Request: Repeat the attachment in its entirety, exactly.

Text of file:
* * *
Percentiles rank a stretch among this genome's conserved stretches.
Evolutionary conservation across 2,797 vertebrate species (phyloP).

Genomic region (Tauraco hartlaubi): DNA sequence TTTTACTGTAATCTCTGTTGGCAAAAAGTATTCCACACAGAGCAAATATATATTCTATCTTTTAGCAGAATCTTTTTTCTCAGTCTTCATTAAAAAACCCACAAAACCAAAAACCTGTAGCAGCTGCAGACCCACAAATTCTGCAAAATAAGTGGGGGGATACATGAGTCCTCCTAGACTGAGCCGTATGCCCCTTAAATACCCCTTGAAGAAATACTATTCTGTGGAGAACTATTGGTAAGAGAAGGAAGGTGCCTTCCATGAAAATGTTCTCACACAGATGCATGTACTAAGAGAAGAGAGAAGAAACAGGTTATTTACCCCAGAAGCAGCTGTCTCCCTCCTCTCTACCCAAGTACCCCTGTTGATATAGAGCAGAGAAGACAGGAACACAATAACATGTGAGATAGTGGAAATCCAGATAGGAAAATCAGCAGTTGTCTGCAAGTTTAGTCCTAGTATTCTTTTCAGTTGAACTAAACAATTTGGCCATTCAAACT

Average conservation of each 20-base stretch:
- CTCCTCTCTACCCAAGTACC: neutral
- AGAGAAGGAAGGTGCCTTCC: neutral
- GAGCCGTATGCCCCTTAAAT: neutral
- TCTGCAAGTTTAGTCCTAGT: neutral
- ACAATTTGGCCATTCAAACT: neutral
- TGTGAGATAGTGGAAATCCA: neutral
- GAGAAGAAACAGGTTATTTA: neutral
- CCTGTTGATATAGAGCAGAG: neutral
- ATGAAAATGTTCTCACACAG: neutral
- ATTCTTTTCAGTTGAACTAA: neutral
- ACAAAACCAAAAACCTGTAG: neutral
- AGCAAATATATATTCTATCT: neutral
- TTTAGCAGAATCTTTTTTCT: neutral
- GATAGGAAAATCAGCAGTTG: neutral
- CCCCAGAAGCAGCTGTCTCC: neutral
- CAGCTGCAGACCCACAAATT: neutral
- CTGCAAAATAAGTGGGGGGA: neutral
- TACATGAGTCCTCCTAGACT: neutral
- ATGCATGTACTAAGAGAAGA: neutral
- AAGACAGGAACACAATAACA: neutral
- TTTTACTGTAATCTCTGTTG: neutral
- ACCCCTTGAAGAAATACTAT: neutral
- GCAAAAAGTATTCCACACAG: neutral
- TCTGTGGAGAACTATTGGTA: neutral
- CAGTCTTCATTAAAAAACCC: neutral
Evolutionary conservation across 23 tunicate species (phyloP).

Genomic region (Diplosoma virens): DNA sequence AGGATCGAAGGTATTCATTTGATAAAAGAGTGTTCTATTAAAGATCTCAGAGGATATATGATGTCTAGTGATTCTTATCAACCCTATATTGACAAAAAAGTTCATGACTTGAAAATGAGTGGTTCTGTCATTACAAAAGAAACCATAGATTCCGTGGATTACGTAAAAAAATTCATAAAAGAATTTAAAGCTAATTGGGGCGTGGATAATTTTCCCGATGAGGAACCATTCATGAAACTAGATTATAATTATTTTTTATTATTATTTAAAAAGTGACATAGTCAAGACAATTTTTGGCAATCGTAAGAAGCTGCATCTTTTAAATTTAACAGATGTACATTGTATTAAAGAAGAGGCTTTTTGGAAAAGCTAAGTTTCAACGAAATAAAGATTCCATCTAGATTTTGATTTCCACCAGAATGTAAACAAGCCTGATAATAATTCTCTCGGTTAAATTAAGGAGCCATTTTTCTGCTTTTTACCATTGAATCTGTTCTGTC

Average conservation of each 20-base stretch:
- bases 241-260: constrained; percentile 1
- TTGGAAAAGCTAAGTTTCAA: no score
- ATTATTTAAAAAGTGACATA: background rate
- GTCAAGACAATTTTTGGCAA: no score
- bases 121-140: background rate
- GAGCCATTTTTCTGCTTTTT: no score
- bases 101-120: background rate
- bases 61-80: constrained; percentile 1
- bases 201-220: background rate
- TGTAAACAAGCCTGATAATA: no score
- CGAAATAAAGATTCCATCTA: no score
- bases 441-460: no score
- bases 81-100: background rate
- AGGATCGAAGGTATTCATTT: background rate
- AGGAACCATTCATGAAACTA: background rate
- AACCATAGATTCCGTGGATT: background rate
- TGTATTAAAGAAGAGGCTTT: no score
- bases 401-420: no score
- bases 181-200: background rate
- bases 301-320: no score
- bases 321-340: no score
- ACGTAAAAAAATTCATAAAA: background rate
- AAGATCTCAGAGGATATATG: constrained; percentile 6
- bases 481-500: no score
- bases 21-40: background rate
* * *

Percentiles rank a stretch among this genome's conserved stretches.
Evolutionary conservation across 2,797 vertebrate species (phyloP).

Genomic region (Tauraco hartlaubi): DNA sequence TTTTACTGTAATCTCTGTTGGCAAAAAGTATTCCACACAGAGCAAATATATATTCTATCTTTTAGCAGAATCTTTTTTCTCAGTCTTCATTAAAAAACCCACAAAACCAAAAACCTGTAGCAGCTGCAGACCCACAAATTCTGCAAAATAAGTGGGGGGATACATGAGTCCTCCTAGACTGAGCCGTATGCCCCTTAAATACCCCTTGAAGAAATACTATTCTGTGGAGAACTATTGGTAAGAGAAGGAAGGTGCCTTCCATGAAAATGTTCTCACACAGATGCATGTACTAAGAGAAGAGAGAAGAAACAGGTTATTTACCCCAGAAGCAGCTGTCTCCCTCCTCTCTACCCAAGTACCCCTGTTGATATAGAGCAGAGAAGACAGGAACACAATAACATGTGAGATAGTGGAAATCCAGATAGGAAAATCAGCAGTTGTCTGCAAGTTTAGTCCTAGTATTCTTTTCAGTTGAACTAAACAATTTGGCCATTCAAACT

Average conservation of each 20-base stretch:
- CTCCTCTCTACCCAAGTACC: neutral
- AGAGAAGGAAGGTGCCTTCC: neutral
- GAGCCGTATGCCCCTTAAAT: neutral
- TCTGCAAGTTTAGTCCTAGT: neutral
- ACAATTTGGCCATTCAAACT: neutral
- TGTGAGATAGTGGAAATCCA: neutral
- GAGAAGAAACAGGTTATTTA: neutral
- CCTGTTGATATAGAGCAGAG: neutral
- ATGAAAATGTTCTCACACAG: neutral
- ATTCTTTTCAGTTGAACTAA: neutral
- ACAAAACCAAAAACCTGTAG: neutral
- AGCAAATATATATTCTATCT: neutral
- TTTAGCAGAATCTTTTTTCT: neutral
- GATAGGAAAATCAGCAGTTG: neutral
- CCCCAGAAGCAGCTGTCTCC: neutral
- CAGCTGCAGACCCACAAATT: neutral
- CTGCAAAATAAGTGGGGGGA: neutral
- TACATGAGTCCTCCTAGACT: neutral
- ATGCATGTACTAAGAGAAGA: neutral
- AAGACAGGAACACAATAACA: neutral
- TTTTACTGTAATCTCTGTTG: neutral
- ACCCCTTGAAGAAATACTAT: neutral
- GCAAAAAGTATTCCACACAG: neutral
- TCTGTGGAGAACTATTGGTA: neutral
- CAGTCTTCATTAAAAAACCC: neutral
Evolutionary conservation across 23 tunicate species (phyloP).

Genomic region (Diplosoma virens): DNA sequence AGGATCGAAGGTATTCATTTGATAAAAGAGTGTTCTATTAAAGATCTCAGAGGATATATGATGTCTAGTGATTCTTATCAACCCTATATTGACAAAAAAGTTCATGACTTGAAAATGAGTGGTTCTGTCATTACAAAAGAAACCATAGATTCCGTGGATTACGTAAAAAAATTCATAAAAGAATTTAAAGCTAATTGGGGCGTGGATAATTTTCCCGATGAGGAACCATTCATGAAACTAGATTATAATTATTTTTTATTATTATTTAAAAAGTGACATAGTCAAGACAATTTTTGGCAATCGTAAGAAGCTGCATCTTTTAAATTTAACAGATGTACATTGTATTAAAGAAGAGGCTTTTTGGAAAAGCTAAGTTTCAACGAAATAAAGATTCCATCTAGATTTTGATTTCCACCAGAATGTAAACAAGCCTGATAATAATTCTCTCGGTTAAATTAAGGAGCCATTTTTCTGCTTTTTACCATTGAATCTGTTCTGTC

Average conservation of each 20-base stretch:
- bases 241-260: constrained; percentile 1
- TTGGAAAAGCTAAGTTTCAA: no score
- ATTATTTAAAAAGTGACATA: background rate
- GTCAAGACAATTTTTGGCAA: no score
- bases 121-140: background rate
- GAGCCATTTTTCTGCTTTTT: no score
- bases 101-120: background rate
- bases 61-80: constrained; percentile 1
- bases 201-220: background rate
- TGTAAACAAGCCTGATAATA: no score
- CGAAATAAAGATTCCATCTA: no score
- bases 441-460: no score
- bases 81-100: background rate
- AGGATCGAAGGTATTCATTT: background rate
- AGGAACCATTCATGAAACTA: background rate
- AACCATAGATTCCGTGGATT: background rate
- TGTATTAAAGAAGAGGCTTT: no score
- bases 401-420: no score
- bases 181-200: background rate
- bases 301-320: no score
- bases 321-340: no score
- ACGTAAAAAAATTCATAAAA: background rate
- AAGATCTCAGAGGATATATG: constrained; percentile 6
- bases 481-500: no score
- bases 21-40: background rate